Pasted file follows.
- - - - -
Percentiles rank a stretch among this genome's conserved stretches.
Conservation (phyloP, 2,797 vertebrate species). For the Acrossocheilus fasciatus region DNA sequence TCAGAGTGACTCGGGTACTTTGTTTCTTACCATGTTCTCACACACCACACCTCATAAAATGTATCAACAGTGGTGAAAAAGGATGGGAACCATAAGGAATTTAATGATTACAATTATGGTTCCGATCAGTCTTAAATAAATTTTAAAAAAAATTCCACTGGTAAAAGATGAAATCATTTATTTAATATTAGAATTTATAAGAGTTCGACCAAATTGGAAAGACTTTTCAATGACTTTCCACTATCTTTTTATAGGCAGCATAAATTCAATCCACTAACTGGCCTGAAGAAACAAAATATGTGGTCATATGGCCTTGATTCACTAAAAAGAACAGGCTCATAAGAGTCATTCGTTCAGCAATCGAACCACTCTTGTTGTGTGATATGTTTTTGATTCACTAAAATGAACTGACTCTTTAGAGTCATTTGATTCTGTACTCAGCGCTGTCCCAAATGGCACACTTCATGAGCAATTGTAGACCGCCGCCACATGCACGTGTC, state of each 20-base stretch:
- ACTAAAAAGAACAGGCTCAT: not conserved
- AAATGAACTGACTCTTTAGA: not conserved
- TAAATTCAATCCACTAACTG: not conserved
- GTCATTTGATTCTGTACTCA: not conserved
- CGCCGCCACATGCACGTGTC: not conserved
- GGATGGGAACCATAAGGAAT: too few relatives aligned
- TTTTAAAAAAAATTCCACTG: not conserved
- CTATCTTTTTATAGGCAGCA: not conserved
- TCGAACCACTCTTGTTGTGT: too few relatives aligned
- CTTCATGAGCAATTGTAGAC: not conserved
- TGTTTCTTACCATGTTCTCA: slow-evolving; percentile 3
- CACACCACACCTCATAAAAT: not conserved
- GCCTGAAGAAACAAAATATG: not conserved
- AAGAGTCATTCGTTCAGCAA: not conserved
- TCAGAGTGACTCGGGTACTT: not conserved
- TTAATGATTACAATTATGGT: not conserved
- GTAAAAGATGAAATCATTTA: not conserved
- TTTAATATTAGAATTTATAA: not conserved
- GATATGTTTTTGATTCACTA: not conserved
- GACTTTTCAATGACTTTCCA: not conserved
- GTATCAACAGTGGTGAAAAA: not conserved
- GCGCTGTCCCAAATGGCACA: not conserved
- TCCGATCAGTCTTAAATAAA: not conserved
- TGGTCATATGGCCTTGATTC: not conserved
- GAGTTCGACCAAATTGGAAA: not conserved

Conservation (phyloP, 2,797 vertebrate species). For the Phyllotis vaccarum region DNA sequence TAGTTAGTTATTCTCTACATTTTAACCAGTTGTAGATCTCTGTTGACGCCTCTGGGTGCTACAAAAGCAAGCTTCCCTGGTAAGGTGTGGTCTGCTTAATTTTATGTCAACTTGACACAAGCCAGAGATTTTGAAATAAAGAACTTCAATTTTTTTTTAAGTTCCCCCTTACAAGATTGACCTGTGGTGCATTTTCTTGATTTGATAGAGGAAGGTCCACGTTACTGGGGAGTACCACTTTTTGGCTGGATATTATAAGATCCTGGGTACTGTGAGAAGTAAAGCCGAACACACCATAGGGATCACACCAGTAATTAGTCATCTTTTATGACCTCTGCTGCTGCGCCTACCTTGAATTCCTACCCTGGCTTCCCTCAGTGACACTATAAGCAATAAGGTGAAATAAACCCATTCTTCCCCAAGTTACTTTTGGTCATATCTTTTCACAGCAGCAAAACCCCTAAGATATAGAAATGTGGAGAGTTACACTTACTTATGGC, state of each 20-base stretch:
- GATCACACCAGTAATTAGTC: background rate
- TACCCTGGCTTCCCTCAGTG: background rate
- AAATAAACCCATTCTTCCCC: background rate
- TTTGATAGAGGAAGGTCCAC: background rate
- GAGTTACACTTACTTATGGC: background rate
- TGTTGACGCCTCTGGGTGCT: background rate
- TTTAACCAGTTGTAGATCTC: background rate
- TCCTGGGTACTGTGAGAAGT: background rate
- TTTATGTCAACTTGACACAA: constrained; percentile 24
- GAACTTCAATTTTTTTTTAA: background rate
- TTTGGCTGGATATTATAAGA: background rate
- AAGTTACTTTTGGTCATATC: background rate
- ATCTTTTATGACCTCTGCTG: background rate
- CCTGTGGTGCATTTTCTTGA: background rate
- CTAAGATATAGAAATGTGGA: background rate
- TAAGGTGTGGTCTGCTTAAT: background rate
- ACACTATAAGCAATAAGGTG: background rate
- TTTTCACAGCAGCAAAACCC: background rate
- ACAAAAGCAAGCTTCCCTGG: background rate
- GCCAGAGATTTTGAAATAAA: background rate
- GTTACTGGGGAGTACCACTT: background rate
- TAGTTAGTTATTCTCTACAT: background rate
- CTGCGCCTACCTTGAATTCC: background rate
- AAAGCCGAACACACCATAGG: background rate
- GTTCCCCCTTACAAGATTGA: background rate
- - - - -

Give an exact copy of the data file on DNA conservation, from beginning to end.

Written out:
Percentiles rank a stretch among this genome's conserved stretches.
Conservation (phyloP, 2,797 vertebrate species). For the Acrossocheilus fasciatus region DNA sequence TCAGAGTGACTCGGGTACTTTGTTTCTTACCATGTTCTCACACACCACACCTCATAAAATGTATCAACAGTGGTGAAAAAGGATGGGAACCATAAGGAATTTAATGATTACAATTATGGTTCCGATCAGTCTTAAATAAATTTTAAAAAAAATTCCACTGGTAAAAGATGAAATCATTTATTTAATATTAGAATTTATAAGAGTTCGACCAAATTGGAAAGACTTTTCAATGACTTTCCACTATCTTTTTATAGGCAGCATAAATTCAATCCACTAACTGGCCTGAAGAAACAAAATATGTGGTCATATGGCCTTGATTCACTAAAAAGAACAGGCTCATAAGAGTCATTCGTTCAGCAATCGAACCACTCTTGTTGTGTGATATGTTTTTGATTCACTAAAATGAACTGACTCTTTAGAGTCATTTGATTCTGTACTCAGCGCTGTCCCAAATGGCACACTTCATGAGCAATTGTAGACCGCCGCCACATGCACGTGTC, state of each 20-base stretch:
- ACTAAAAAGAACAGGCTCAT: not conserved
- AAATGAACTGACTCTTTAGA: not conserved
- TAAATTCAATCCACTAACTG: not conserved
- GTCATTTGATTCTGTACTCA: not conserved
- CGCCGCCACATGCACGTGTC: not conserved
- GGATGGGAACCATAAGGAAT: too few relatives aligned
- TTTTAAAAAAAATTCCACTG: not conserved
- CTATCTTTTTATAGGCAGCA: not conserved
- TCGAACCACTCTTGTTGTGT: too few relatives aligned
- CTTCATGAGCAATTGTAGAC: not conserved
- TGTTTCTTACCATGTTCTCA: slow-evolving; percentile 3
- CACACCACACCTCATAAAAT: not conserved
- GCCTGAAGAAACAAAATATG: not conserved
- AAGAGTCATTCGTTCAGCAA: not conserved
- TCAGAGTGACTCGGGTACTT: not conserved
- TTAATGATTACAATTATGGT: not conserved
- GTAAAAGATGAAATCATTTA: not conserved
- TTTAATATTAGAATTTATAA: not conserved
- GATATGTTTTTGATTCACTA: not conserved
- GACTTTTCAATGACTTTCCA: not conserved
- GTATCAACAGTGGTGAAAAA: not conserved
- GCGCTGTCCCAAATGGCACA: not conserved
- TCCGATCAGTCTTAAATAAA: not conserved
- TGGTCATATGGCCTTGATTC: not conserved
- GAGTTCGACCAAATTGGAAA: not conserved

Conservation (phyloP, 2,797 vertebrate species). For the Phyllotis vaccarum region DNA sequence TAGTTAGTTATTCTCTACATTTTAACCAGTTGTAGATCTCTGTTGACGCCTCTGGGTGCTACAAAAGCAAGCTTCCCTGGTAAGGTGTGGTCTGCTTAATTTTATGTCAACTTGACACAAGCCAGAGATTTTGAAATAAAGAACTTCAATTTTTTTTTAAGTTCCCCCTTACAAGATTGACCTGTGGTGCATTTTCTTGATTTGATAGAGGAAGGTCCACGTTACTGGGGAGTACCACTTTTTGGCTGGATATTATAAGATCCTGGGTACTGTGAGAAGTAAAGCCGAACACACCATAGGGATCACACCAGTAATTAGTCATCTTTTATGACCTCTGCTGCTGCGCCTACCTTGAATTCCTACCCTGGCTTCCCTCAGTGACACTATAAGCAATAAGGTGAAATAAACCCATTCTTCCCCAAGTTACTTTTGGTCATATCTTTTCACAGCAGCAAAACCCCTAAGATATAGAAATGTGGAGAGTTACACTTACTTATGGC, state of each 20-base stretch:
- GATCACACCAGTAATTAGTC: background rate
- TACCCTGGCTTCCCTCAGTG: background rate
- AAATAAACCCATTCTTCCCC: background rate
- TTTGATAGAGGAAGGTCCAC: background rate
- GAGTTACACTTACTTATGGC: background rate
- TGTTGACGCCTCTGGGTGCT: background rate
- TTTAACCAGTTGTAGATCTC: background rate
- TCCTGGGTACTGTGAGAAGT: background rate
- TTTATGTCAACTTGACACAA: constrained; percentile 24
- GAACTTCAATTTTTTTTTAA: background rate
- TTTGGCTGGATATTATAAGA: background rate
- AAGTTACTTTTGGTCATATC: background rate
- ATCTTTTATGACCTCTGCTG: background rate
- CCTGTGGTGCATTTTCTTGA: background rate
- CTAAGATATAGAAATGTGGA: background rate
- TAAGGTGTGGTCTGCTTAAT: background rate
- ACACTATAAGCAATAAGGTG: background rate
- TTTTCACAGCAGCAAAACCC: background rate
- ACAAAAGCAAGCTTCCCTGG: background rate
- GCCAGAGATTTTGAAATAAA: background rate
- GTTACTGGGGAGTACCACTT: background rate
- TAGTTAGTTATTCTCTACAT: background rate
- CTGCGCCTACCTTGAATTCC: background rate
- AAAGCCGAACACACCATAGG: background rate
- GTTCCCCCTTACAAGATTGA: background rate